Do you know that the game of polo originated in Manipur? Later the British soldiers and planters took the game back to England and modified it and popularized it around the world. Once a princely state, Manipur is seeped in history. It came under the British rule after the defeat in the historic Anglo-Manipuri war in 1891 where a war broke out between two allies, the British and the Manipuris after a strained relationship developed between the two parties on account of the murder of five British officers. During World War II, Imphal was occupied by the Japanese soldiers. After Independence it was merged in the Indian union on October 15th 1949 and subsequently became a full-fledged state of India on 21st January 1972.

The locals lovingly call Manipur “sana leibak” meaning land of gold. And rightly so, it is surrounded by ranges of hills and forests laded with nagesar, jurul, Indian rubber, tan, oak, ash, teak and palm on all sides and streams and lakes that are filled with lotus flowers. It is home to the brow-antlered deer or sangai, exotic orchids with over 500 varieties of them and exquisite natural beauty. No wonder the Pandit Jawaharlal Nehru, the first first Prime Minister of India paid a fitting tribute by describing it as "Jewel of India". Lord Irwin, the then Indian Viceroy who held office from April 1926 till 1931, called Manipur “The Switzerland of India.”

Manipur is bordered in the north by Nagaland, Mizoram in the south, upper Myanmar in the east as well as in the south and Assam in the west. Hill ranges from all sides surround the valley portion of the state.

A multi-cultural society with more than 29 different dialects spoken by several tribes and sub-groups Manipur is also home to other prominent communities residing in the state, who came here as migrants from other Indian states prominently include Marwaris, Bengalis, Biharis and Punjabis. Almost like a mini India, the different communities live together in harmony. Manipur is also a culturally evolved and a progressive society where theatre and fine arts are pursued with the same zeal as they would any other profession.

The overall literacy rate is 68.87 per cent. The state has produced international sportspersons like gold medalist boxer Dinkho Singh and Mary Kim and weightlifter Kunjarani Devi among others.

The sound of cymbals and drums fill its pristine skies; the picturesque landscapes come alive to the sway and swirl of raas-lila; and miles of undulating wilderness is caressed by silver clouds – welcome to Manipur – the jewelled land of the northeast.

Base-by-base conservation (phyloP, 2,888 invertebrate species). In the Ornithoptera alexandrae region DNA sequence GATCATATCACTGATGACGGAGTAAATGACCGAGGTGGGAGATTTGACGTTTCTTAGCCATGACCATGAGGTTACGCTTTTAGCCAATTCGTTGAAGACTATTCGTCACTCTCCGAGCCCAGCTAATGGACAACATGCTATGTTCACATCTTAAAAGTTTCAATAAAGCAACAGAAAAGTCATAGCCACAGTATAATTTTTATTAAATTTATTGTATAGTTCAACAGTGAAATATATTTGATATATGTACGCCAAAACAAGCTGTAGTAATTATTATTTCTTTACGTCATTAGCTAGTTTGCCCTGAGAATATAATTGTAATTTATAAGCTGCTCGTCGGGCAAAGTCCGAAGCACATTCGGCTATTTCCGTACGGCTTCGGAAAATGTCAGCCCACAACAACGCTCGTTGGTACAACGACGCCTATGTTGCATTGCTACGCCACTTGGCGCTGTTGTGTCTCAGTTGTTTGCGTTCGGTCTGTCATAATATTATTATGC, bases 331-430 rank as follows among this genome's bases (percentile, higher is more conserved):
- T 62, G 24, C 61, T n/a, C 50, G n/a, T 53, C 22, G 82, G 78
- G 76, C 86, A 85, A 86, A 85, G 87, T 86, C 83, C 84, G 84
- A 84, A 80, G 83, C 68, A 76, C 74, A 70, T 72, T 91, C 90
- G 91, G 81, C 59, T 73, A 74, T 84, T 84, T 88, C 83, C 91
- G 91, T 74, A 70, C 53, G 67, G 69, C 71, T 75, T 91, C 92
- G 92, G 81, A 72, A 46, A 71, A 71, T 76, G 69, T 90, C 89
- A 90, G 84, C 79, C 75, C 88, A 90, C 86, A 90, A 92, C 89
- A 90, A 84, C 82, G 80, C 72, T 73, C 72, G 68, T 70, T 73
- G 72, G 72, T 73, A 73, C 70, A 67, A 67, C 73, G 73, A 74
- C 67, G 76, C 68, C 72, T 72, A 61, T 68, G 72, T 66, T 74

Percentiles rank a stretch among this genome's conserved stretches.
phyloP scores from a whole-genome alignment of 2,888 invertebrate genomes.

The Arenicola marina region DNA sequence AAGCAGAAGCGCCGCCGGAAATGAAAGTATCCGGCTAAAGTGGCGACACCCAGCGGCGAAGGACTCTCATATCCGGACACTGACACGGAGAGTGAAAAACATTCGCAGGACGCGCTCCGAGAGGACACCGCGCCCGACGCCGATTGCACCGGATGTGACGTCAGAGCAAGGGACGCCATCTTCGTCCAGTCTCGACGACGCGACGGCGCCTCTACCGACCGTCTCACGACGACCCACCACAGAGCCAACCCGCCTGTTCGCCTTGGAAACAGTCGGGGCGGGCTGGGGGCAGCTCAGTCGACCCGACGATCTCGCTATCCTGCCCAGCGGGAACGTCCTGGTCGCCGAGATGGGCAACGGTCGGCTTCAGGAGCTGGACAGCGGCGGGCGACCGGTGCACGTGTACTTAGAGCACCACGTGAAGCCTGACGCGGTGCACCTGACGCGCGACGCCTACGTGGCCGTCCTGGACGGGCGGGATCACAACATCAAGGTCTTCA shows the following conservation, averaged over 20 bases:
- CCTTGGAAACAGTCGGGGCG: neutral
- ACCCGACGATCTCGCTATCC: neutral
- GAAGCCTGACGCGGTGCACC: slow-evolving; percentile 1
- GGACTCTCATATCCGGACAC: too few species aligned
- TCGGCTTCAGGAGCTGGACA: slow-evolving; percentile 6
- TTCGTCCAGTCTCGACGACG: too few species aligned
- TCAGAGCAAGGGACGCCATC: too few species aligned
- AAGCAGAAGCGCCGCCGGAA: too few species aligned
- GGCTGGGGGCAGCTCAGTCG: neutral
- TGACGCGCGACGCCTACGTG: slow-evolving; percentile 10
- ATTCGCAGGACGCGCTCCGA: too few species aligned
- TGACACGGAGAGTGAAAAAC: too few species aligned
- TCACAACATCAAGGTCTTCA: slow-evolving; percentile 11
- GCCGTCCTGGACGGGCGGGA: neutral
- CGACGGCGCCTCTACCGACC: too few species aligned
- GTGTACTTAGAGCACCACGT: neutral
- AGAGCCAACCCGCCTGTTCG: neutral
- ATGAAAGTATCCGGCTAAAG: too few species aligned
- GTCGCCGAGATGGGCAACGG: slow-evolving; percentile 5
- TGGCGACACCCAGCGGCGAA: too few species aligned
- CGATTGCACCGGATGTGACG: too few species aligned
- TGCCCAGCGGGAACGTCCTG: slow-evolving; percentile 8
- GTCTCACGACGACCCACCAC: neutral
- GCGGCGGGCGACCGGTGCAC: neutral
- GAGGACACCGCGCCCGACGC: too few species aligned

Some records suggest that the ancient rulers from China’s Qi clan ruled this region for long. Later historical evidences show that several Tibeto-Burmese groups thronged the area as well, and from these emerged the kingdom of Meitei -- whose recorded history dates them back to 33 AD. While several other tribes like kukis, nagas and caccharis tried to build their dominance over the land, the Meitei kingdom survived until Burmese generals invaded the region. In 1891 Manipur came under British rule, and survived as a princely state until 1947, afterwhich it was merged with the Indian Union on October 15,1949. It gained complete statehood as part of the Indian republic in 1972.

Apart from the Nagas, Kukis, Marings and Zomis, who constitute about 34 per cent of the Christian population of the state, there are the Bhamons or Manipuri Brahmins and Pangans or Manipuri Muslims living here as well. Large sections are followers of Vaishnavism too. Interestingly Sanamahism, the oldest practised faith of the state, is a Meitei form of religion, which believes in the worship of the Sun God. Sanamahism still has left its traces on the Hindu rituals today’s Manipuris follow.

Manipur’s joyous festival calendar too is steeped in ancient traditions and customs. Yaoshang, Manipur’s biggest festival held around February, is its premier celebration. Ningol Chakouba, a social festival in honour of the Metei women or Ningols is held annually in November. Incidentally, women enjoy a very respectable position in Manipuri society. The Manipuri New Year or Cheiraoba, too is held with much pomp and gaiety on the first day of the Meitei lunar calendar.

About 34 per cent of Manipur’s population is Christian. So Christmas is thus a very important festival in the Manipuri religious calendar.